Our differences are what make us unique individuals.

An insight into the daily life of someone with a disability is somewhat hard to find. While there are numerous chatterings online about feminism, gay and lesbian rights and racism, disability in all its forms is still somewhat kept behind closed doors. That’s why it’s so refreshing when people like Carly have the strength to be vulnerable and write about their challenges (both big and small) in everyday life.

Carly was born with a rare, severe, genetic skin condition called Ichthyosis which makes her skin red, scaly, itchy and painful. On her blog she explains how working in retail helped her take control of how others react to her appearance.

It was so hard being different. I wasn’t disabled enough to get the assistance I needed at school (which was a private space to apply my creams and to be able to sit indoors and read or do craft while the other students swam or played sport). But I was just disabled enough for my peers to call me names, leave me out of activities and avoid sitting on the seat I’d just sat on.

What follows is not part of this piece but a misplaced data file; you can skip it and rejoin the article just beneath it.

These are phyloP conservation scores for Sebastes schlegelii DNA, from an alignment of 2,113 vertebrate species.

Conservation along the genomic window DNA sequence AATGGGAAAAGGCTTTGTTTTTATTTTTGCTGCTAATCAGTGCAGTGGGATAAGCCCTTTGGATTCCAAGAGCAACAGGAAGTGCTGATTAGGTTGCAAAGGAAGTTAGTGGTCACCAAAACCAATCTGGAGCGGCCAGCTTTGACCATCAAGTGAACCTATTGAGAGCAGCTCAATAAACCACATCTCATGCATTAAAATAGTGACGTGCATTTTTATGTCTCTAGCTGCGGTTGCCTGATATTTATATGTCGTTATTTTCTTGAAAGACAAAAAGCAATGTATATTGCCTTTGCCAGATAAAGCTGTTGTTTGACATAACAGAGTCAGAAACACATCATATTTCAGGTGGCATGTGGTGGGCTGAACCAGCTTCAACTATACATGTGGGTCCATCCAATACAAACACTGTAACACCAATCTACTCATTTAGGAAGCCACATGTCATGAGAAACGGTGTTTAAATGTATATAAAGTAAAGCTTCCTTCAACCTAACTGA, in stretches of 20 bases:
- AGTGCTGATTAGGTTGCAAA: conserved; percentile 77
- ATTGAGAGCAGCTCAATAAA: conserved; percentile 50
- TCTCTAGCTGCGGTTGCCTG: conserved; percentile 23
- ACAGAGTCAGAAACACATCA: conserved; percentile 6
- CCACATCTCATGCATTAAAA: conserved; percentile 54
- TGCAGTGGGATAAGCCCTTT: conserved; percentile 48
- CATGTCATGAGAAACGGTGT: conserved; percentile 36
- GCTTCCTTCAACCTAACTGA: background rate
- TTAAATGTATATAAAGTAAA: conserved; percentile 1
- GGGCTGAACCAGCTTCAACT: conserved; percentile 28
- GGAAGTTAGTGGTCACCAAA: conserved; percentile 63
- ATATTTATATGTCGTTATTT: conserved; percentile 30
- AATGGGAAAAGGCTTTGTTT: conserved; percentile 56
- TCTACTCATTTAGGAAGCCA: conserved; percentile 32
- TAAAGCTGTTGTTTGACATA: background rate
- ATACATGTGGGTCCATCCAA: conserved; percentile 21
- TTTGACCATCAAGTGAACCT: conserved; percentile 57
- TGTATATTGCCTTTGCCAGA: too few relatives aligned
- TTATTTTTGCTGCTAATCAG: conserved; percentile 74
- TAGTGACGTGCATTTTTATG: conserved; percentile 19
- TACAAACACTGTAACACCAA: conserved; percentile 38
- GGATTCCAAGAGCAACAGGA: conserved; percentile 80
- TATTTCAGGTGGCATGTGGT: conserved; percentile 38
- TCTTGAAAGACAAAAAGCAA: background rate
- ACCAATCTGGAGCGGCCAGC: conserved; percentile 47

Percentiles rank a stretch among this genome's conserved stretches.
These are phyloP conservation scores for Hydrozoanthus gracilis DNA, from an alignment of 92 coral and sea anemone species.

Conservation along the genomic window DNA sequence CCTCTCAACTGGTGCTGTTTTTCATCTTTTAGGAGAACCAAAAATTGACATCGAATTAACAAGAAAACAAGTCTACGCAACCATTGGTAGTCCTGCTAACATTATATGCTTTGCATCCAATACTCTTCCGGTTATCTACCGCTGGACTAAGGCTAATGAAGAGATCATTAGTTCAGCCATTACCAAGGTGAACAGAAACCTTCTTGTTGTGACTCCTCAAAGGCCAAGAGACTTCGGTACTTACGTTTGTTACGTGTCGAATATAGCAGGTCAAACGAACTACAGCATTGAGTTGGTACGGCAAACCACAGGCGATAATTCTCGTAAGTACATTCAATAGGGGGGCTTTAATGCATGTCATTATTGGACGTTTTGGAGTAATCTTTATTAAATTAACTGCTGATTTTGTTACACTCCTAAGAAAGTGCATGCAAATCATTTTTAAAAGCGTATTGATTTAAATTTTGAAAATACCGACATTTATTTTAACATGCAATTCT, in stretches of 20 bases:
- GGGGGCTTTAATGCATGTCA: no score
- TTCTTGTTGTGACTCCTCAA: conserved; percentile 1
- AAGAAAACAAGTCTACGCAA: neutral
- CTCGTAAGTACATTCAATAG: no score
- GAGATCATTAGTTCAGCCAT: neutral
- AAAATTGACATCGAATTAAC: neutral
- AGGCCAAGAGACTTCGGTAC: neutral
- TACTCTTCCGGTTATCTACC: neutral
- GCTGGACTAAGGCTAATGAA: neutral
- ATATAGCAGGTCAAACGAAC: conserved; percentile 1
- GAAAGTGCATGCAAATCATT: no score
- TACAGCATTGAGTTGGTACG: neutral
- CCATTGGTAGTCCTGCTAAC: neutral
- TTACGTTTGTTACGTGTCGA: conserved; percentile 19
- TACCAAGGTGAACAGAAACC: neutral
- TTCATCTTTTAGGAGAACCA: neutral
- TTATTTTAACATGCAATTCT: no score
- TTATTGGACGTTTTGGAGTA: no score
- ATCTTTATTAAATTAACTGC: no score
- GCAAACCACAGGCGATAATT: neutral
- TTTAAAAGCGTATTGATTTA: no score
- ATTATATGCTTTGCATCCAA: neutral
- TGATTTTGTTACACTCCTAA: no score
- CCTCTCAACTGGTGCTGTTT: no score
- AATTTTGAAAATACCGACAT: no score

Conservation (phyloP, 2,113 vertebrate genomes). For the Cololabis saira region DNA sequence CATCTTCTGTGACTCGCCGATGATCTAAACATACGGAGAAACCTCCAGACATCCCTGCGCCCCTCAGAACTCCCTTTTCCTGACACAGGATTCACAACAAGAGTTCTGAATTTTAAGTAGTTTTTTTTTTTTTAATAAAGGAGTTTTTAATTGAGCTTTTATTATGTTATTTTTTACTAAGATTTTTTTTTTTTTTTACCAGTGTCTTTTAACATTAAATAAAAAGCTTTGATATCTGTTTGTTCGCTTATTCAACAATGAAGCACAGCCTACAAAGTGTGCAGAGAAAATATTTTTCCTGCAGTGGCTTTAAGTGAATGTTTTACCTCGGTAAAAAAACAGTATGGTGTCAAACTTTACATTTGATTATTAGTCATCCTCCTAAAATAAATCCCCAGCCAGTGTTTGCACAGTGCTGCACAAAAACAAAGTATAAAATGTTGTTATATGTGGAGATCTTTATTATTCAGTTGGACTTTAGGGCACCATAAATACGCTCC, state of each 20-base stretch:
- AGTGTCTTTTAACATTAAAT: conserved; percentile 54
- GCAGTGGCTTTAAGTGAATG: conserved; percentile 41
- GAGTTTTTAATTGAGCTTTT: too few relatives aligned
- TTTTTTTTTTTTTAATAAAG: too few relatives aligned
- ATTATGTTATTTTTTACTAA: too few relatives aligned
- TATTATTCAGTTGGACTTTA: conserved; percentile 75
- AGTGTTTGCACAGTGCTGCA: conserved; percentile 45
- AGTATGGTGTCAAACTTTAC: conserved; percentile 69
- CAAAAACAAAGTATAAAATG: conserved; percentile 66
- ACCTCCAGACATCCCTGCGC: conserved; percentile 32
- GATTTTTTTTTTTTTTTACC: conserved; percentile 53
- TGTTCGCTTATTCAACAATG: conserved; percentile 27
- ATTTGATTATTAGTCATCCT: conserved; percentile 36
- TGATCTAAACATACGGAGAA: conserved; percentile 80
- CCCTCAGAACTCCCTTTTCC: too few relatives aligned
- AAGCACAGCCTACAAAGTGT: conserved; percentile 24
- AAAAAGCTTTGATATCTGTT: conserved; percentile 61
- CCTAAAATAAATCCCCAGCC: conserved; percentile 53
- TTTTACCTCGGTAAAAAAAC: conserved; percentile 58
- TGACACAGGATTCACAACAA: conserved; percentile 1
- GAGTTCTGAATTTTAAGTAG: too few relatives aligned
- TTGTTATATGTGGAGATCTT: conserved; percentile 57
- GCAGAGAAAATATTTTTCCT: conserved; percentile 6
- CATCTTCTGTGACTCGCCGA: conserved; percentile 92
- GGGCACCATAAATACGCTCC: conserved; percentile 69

But it was when I turned 17 that things changed… It was the year I got a job, working at a department store for six hours a week after school. It was the year I learnt there was a wider world out there – and people were nicer than I’d experienced at school. Most importantly, I learnt how to handle questions and comments about my appearance in an assertive yet professional way.

And so today, I don’t think I need to turn every question, comment, stare or taunt into an opportunity for education. I don’t like how strangers feel they can intrude on my life by needing to know “what happened?” or why my face is red. Sometimes they ask me about my appearance before they even say hello. I get asked if I’m sunburnt, told I should use aloe vera and I notice people staring metres away.

I only wish they taught this kind of strength and self awareness at school:

My difference is a gift. It’s afforded me so many opportunities – and I’ve met some amazing people. And now when I look in the mirror, I am so happy with the way I look. I almost never want to blend in.

Read the full piece on Carly’s blog >